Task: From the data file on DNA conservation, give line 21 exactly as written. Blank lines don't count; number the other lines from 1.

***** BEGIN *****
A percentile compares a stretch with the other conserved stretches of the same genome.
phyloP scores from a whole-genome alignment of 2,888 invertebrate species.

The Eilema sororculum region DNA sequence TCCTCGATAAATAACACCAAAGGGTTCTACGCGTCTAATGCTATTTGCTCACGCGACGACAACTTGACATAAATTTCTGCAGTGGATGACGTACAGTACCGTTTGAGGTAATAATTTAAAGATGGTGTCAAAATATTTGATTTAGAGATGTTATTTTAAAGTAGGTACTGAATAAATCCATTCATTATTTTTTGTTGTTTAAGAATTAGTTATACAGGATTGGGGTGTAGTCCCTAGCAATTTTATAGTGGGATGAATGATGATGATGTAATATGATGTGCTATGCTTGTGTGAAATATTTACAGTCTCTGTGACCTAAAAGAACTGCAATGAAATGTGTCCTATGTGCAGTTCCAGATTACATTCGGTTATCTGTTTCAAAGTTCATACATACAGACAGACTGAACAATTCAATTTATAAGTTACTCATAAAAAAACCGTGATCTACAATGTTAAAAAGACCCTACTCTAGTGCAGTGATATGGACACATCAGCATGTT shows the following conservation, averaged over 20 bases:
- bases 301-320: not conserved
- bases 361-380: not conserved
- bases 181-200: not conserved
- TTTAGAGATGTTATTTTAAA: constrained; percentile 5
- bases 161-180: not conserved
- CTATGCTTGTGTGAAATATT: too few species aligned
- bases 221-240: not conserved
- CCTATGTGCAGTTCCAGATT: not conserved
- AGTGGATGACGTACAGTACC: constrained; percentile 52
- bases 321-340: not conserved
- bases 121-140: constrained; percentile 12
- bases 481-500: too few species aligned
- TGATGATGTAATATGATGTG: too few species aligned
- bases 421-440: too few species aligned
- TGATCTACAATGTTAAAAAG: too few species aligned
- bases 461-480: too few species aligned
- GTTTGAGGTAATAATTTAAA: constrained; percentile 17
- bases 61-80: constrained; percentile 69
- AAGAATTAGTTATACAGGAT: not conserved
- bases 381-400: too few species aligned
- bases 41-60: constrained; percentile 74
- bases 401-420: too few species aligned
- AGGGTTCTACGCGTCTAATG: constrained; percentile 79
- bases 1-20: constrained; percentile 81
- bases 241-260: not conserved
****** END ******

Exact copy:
- bases 61-80: constrained; percentile 69